One of my favorites involved a very creepy projector you assemble in a decrepit attic. Once all parts are found, it flickers between slides, picturing marks on a grid — an obvious reference to a similarly gridded puzzle box around the corner. But a one-to-one correlation would be too easy. Certain slides are red herrings meant to confuse, and the method for sorting out the right ones lies in deciphering small markings on each slide, easily missed on first look.
Unfortunately, another red herring that constantly derailed my progress didn’t seem all that intentional. Nearly every locker, drawer and cabinet in Lake Ridden can be opened, but few hold anything worth stopping for. It would be easy to ignore them altogether, except a few puzzles require you to search the area to find components, either to power a machine or create a key essential to the solution. Just as I got sick of throwing open every piece of furniture and sworn off the practice as useless, I’d spend ten minutes pulling out my hair over a puzzle only to find the answer in that 101st cabinet I didn’t search. And it didn’t help that important objects look identical to the interactable home goods littering every location.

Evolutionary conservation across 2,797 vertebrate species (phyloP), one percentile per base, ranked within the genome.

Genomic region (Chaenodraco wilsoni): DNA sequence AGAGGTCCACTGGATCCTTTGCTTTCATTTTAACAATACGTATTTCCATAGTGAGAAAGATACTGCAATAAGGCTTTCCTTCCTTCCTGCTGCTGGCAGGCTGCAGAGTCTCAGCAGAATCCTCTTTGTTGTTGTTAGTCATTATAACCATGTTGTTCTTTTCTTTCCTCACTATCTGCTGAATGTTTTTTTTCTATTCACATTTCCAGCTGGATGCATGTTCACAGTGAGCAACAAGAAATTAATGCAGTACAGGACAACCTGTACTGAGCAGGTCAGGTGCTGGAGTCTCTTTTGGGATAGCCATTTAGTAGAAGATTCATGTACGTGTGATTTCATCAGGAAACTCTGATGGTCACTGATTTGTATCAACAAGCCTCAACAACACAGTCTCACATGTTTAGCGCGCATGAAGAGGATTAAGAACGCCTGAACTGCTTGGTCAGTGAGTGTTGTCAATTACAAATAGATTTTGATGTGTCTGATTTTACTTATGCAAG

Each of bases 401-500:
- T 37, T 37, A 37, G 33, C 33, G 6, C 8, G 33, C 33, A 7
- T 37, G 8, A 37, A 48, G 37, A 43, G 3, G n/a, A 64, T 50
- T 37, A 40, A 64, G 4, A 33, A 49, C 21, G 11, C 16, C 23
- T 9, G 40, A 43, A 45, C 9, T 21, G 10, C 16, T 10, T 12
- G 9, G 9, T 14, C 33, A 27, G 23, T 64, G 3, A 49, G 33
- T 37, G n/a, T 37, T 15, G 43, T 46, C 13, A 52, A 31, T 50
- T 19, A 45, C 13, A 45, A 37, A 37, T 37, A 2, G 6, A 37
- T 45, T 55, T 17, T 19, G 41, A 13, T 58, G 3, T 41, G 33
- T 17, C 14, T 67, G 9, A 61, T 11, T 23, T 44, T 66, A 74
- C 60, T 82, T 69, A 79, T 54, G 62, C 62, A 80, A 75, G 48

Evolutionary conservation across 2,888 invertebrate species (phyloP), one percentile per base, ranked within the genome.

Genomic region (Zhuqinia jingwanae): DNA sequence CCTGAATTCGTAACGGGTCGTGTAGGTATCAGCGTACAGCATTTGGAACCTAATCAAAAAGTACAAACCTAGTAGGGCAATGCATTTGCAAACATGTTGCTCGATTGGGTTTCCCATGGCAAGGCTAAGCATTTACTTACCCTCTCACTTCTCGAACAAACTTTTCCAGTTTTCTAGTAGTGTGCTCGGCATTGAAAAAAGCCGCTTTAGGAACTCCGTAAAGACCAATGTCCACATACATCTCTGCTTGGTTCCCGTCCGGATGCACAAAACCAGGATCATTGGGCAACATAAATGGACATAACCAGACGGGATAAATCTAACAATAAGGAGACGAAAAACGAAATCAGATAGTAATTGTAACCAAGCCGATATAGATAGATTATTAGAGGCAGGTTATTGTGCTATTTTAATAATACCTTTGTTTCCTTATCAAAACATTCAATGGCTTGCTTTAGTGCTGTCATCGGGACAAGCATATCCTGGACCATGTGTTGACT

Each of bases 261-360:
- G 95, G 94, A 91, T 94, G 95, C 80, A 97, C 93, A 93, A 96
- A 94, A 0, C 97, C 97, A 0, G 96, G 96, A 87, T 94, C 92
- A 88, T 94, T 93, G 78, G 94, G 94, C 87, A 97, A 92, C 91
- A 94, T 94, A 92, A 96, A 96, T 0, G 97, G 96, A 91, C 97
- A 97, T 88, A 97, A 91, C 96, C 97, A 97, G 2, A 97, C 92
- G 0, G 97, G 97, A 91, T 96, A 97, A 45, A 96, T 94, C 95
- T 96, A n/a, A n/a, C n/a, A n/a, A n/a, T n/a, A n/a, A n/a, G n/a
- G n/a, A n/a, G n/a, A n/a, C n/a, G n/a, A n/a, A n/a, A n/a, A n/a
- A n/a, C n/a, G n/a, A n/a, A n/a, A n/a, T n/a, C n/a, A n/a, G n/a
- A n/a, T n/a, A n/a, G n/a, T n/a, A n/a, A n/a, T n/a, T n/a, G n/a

Several smaller puzzles also appear periodically throughout the campaign, their difficulty increasing each time to keep things challenging but not enough to distract from a feeling of déjà vu. Only the final iterations felt like truly new beasts of their own.
My kingdom for a waypoint
For each truly innovative moment, Lake Ridden trips over its own delivery with technical and design issues. Auto-saving halts you constantly, even in mid-sprint, mouse sensitivity skyrockets after the camera zooms in on puzzles — exactly when you need precise movements — and the opening tutorial slide leaves out basic controls like accessing the inventory.
Normally the latter would be too small a gripe to be worth mentioning, if it weren’t for Lake Ridden’s genre. Figuring out a game’s puzzles requires you operate within its established logic of possibilities; if a game fails to fully lay out its rules, how are players expected to think within the realms of the solution?
Finding where you were supposed to go also became a puzzle of its own, as its sizable environment lacks any sort of map or fast travel system. What I would have given for a waypoint marker as I crisscrossed the estate for the umpteenth time looking for a specific location amid dozens of similarly gray buildings. In the fog. At dusk.
There is a friendly ghost that accompanies you but she keeps her directions meant to help you vague, a bit too in character with her gratingly childlike speech patterns. Frequently, the only point of reference I got was ‘it’s in the courtyard’ (along with every other building) or ‘over there by the trees’ (the game’s in a forest).